Ordinarily, the court’s review of a motion to dismiss is confined to the complaint, Barrette v. Yakavonis, 966 A.2d 1231, 1234 (R.I. 2009), and if the court considers matters outside of the complaint, the court must convert the motion into a motion for summary judgment. See Coia v. Stephano, 511 A.2d 980 (R.I. 1986). These rules provide, however, where the pleading refers to attachments, “[a] copy of any written instrument which is an exhibit to a pleading is a part thereof for all purposes.” Super. R. Civ. P. 10(c). The motion justice may consider and refer to documents incorporated into a complaint by reference when ruling on a motion to dismiss, without converting the motion into one under Rule 56. Bowen Court Assoc. v. Ernst & Young, LLP, 818 A.2d 721, 725-26 (R.I. 2003) (citing Super. R. Civ. P. 10(c)); 27A Federal Procedure L. Ed. § 62:509 (2004). Such documents “must be referred to explicitly,” and be “exhibit[s] annexed to the complaint.” 1 Kent, R.I. Civ. Prac. § 10.3 at 100 (1969); see also 5B Wright & Miller, Federal Practice & Procedure, 3d § 1357 (2006).
Here, the Complaint expressly references the warranty deed to Plaintiffs Dara Pok and Liang Pok, the Mortgage deed and the two assignments of the Mortgage interest. Defendants have submitted the Mortgage and the deed with their Motion. The Plaintiffs have not contested the authenticity of these documents as true and accurate copies of the documents referred to in the Complaint. Thus, this Court must decided whether to exclude these materials and adjudicate this matter using the motion to dismiss standard of review under Rule 12(b)(6), or consider them and convert the Motion into a motion for summary judgment under Rule 56. The Court finds that all documents submitted by Defendants were explicitly referred to by Plaintiffs in the Complaint, but not annexed to the Complaint. The Court will consider “documents expressly relied upon or integral to the complaint and matters of public record, if the claims of the Plaintiffs are based upon such documents.” Rowe v. Morgan Stanley, 191 F.R.D. 398, 405 (D. N.J. 1999); see also Kriegel v. Mortgage Electronic Registration Systems, No. PC 2010-7099, 2011 WL 4947398 at * 4 (R.I. Super. Oct. 13, 2011) (Rubine, J.); In re Burlington Coat Factory, 114 F.3d 1410, 1426 (3rd Cir. 1997). Plaintiffs’ Complaint to void the foreclosure sale expressly references and certainly finds its basis in the Mortgage and warranty deed, both of which are public record. Accordingly, this Court will consider Defendants’ Motion as a Motion to Dismiss under Rule 12(b)(6).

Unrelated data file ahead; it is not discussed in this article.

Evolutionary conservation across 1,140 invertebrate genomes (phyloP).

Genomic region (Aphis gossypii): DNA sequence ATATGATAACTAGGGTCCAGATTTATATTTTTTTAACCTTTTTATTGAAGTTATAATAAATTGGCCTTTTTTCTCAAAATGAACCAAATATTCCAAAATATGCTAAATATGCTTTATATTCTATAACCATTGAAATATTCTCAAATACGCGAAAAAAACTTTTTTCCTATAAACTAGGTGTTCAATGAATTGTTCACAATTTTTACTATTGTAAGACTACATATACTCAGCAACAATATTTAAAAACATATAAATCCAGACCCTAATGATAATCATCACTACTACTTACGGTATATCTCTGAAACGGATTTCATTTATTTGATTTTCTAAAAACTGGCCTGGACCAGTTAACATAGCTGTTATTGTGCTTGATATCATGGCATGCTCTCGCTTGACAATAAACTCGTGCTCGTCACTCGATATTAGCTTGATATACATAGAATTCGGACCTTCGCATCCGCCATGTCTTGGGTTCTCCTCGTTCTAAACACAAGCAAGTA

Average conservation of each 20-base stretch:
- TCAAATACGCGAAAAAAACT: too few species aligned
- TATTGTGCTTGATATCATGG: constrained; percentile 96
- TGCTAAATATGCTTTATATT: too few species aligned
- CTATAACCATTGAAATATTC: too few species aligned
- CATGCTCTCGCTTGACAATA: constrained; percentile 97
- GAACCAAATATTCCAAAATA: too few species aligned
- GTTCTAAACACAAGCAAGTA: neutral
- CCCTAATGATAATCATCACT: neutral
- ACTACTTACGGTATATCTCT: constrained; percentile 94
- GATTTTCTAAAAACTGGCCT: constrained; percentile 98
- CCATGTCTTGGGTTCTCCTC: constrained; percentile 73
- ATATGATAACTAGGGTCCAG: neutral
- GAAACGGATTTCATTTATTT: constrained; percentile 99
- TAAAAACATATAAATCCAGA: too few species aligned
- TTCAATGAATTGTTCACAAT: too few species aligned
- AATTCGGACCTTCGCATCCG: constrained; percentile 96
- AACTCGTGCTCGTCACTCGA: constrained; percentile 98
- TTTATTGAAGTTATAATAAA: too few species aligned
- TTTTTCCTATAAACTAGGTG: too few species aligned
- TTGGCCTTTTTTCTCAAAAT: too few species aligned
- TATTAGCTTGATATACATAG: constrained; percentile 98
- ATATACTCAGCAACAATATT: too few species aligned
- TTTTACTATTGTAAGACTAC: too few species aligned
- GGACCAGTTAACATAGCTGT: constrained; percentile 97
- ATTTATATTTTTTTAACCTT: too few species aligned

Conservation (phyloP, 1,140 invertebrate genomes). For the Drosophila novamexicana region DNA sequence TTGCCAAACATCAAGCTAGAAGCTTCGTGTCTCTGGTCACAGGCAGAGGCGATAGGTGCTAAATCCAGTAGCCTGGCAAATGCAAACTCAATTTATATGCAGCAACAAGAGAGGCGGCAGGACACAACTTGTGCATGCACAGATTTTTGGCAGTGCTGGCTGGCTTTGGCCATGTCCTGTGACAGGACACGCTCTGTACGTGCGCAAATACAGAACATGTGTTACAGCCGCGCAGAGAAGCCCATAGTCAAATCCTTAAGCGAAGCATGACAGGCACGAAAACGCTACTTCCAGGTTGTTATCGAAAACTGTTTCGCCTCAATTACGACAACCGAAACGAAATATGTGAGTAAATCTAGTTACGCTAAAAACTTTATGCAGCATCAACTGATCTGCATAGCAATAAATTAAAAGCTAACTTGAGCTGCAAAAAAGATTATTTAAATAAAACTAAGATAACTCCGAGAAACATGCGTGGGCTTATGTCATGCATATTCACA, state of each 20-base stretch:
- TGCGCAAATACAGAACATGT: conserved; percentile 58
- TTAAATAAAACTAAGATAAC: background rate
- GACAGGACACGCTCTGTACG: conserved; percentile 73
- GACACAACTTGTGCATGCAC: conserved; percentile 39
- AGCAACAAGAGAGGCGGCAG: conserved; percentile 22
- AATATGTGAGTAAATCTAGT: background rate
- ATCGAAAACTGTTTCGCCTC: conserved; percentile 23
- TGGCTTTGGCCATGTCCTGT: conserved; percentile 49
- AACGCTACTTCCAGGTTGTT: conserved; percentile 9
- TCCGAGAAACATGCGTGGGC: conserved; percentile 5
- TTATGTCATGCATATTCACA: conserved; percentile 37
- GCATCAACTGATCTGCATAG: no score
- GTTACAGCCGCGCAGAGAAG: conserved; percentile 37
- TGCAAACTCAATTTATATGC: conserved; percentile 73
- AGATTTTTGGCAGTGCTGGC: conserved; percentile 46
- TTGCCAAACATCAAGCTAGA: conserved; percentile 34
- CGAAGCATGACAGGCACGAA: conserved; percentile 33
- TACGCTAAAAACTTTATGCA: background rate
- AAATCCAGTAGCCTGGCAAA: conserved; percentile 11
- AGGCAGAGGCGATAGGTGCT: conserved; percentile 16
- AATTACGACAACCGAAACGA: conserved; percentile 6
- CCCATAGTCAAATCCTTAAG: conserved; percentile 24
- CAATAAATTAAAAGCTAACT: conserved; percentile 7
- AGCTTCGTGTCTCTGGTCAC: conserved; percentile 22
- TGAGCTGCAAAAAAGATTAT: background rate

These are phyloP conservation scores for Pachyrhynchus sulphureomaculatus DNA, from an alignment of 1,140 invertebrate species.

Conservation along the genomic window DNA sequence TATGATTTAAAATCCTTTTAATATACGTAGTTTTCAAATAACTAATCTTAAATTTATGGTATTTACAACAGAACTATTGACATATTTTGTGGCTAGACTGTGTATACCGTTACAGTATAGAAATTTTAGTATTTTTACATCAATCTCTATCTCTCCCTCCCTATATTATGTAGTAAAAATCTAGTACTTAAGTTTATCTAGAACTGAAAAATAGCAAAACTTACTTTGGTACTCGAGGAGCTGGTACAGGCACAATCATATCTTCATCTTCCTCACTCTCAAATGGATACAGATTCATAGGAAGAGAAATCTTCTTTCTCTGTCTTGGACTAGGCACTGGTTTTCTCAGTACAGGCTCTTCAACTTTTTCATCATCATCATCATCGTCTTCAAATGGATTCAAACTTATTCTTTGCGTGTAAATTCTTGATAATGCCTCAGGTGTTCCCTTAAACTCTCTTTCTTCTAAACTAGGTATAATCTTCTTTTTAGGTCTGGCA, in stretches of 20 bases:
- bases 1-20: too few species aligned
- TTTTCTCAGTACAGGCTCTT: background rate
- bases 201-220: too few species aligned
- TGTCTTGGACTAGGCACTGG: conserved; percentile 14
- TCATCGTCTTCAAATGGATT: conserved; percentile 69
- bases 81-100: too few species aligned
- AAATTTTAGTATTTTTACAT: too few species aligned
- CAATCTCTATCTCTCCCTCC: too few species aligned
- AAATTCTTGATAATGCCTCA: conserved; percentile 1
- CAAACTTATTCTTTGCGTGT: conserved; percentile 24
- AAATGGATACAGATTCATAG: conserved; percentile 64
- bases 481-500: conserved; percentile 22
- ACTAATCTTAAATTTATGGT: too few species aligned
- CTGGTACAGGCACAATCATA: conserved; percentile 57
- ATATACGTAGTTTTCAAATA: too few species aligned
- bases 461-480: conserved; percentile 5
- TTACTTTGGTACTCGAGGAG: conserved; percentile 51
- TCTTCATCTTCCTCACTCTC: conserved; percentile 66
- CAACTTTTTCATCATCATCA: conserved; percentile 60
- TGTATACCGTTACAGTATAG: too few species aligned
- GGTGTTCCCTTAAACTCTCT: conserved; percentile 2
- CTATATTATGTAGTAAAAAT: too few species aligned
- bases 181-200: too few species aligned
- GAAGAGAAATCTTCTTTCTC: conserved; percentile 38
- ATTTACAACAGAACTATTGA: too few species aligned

B
12(b)(6) Motion to Dismiss Standard of Review